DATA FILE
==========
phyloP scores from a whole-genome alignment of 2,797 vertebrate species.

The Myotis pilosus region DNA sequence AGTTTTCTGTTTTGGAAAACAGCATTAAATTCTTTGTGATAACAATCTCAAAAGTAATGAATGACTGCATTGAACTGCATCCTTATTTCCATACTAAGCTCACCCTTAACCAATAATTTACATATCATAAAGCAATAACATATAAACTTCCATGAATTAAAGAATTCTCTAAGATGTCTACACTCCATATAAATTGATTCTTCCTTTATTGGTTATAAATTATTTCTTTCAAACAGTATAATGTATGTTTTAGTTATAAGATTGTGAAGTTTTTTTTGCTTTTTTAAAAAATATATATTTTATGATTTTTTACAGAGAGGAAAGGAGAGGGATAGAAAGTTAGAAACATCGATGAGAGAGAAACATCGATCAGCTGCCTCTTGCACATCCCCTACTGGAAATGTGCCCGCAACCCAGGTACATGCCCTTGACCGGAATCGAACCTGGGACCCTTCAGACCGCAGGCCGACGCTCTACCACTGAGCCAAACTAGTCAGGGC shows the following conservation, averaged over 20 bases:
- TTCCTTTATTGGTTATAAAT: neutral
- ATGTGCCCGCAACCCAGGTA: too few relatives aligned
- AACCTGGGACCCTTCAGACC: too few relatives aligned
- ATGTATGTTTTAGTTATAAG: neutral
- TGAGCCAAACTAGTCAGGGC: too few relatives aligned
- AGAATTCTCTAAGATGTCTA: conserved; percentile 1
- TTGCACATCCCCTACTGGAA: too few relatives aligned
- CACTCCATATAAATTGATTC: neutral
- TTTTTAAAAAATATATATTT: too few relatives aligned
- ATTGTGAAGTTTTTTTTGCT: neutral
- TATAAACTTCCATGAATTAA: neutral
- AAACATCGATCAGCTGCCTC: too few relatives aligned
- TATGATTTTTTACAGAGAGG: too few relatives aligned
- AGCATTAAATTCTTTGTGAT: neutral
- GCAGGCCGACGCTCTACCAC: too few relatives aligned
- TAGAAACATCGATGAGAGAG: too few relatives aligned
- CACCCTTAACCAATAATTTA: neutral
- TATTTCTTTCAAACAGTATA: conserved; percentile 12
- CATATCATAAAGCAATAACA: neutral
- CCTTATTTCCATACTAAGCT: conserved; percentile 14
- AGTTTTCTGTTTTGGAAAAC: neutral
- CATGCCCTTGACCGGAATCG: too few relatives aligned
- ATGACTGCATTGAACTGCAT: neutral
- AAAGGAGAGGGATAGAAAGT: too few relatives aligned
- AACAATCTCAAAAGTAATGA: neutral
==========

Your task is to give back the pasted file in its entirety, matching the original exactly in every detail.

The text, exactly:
phyloP scores from a whole-genome alignment of 2,797 vertebrate species.

The Myotis pilosus region DNA sequence AGTTTTCTGTTTTGGAAAACAGCATTAAATTCTTTGTGATAACAATCTCAAAAGTAATGAATGACTGCATTGAACTGCATCCTTATTTCCATACTAAGCTCACCCTTAACCAATAATTTACATATCATAAAGCAATAACATATAAACTTCCATGAATTAAAGAATTCTCTAAGATGTCTACACTCCATATAAATTGATTCTTCCTTTATTGGTTATAAATTATTTCTTTCAAACAGTATAATGTATGTTTTAGTTATAAGATTGTGAAGTTTTTTTTGCTTTTTTAAAAAATATATATTTTATGATTTTTTACAGAGAGGAAAGGAGAGGGATAGAAAGTTAGAAACATCGATGAGAGAGAAACATCGATCAGCTGCCTCTTGCACATCCCCTACTGGAAATGTGCCCGCAACCCAGGTACATGCCCTTGACCGGAATCGAACCTGGGACCCTTCAGACCGCAGGCCGACGCTCTACCACTGAGCCAAACTAGTCAGGGC shows the following conservation, averaged over 20 bases:
- TTCCTTTATTGGTTATAAAT: neutral
- ATGTGCCCGCAACCCAGGTA: too few relatives aligned
- AACCTGGGACCCTTCAGACC: too few relatives aligned
- ATGTATGTTTTAGTTATAAG: neutral
- TGAGCCAAACTAGTCAGGGC: too few relatives aligned
- AGAATTCTCTAAGATGTCTA: conserved; percentile 1
- TTGCACATCCCCTACTGGAA: too few relatives aligned
- CACTCCATATAAATTGATTC: neutral
- TTTTTAAAAAATATATATTT: too few relatives aligned
- ATTGTGAAGTTTTTTTTGCT: neutral
- TATAAACTTCCATGAATTAA: neutral
- AAACATCGATCAGCTGCCTC: too few relatives aligned
- TATGATTTTTTACAGAGAGG: too few relatives aligned
- AGCATTAAATTCTTTGTGAT: neutral
- GCAGGCCGACGCTCTACCAC: too few relatives aligned
- TAGAAACATCGATGAGAGAG: too few relatives aligned
- CACCCTTAACCAATAATTTA: neutral
- TATTTCTTTCAAACAGTATA: conserved; percentile 12
- CATATCATAAAGCAATAACA: neutral
- CCTTATTTCCATACTAAGCT: conserved; percentile 14
- AGTTTTCTGTTTTGGAAAAC: neutral
- CATGCCCTTGACCGGAATCG: too few relatives aligned
- ATGACTGCATTGAACTGCAT: neutral
- AAAGGAGAGGGATAGAAAGT: too few relatives aligned
- AACAATCTCAAAAGTAATGA: neutral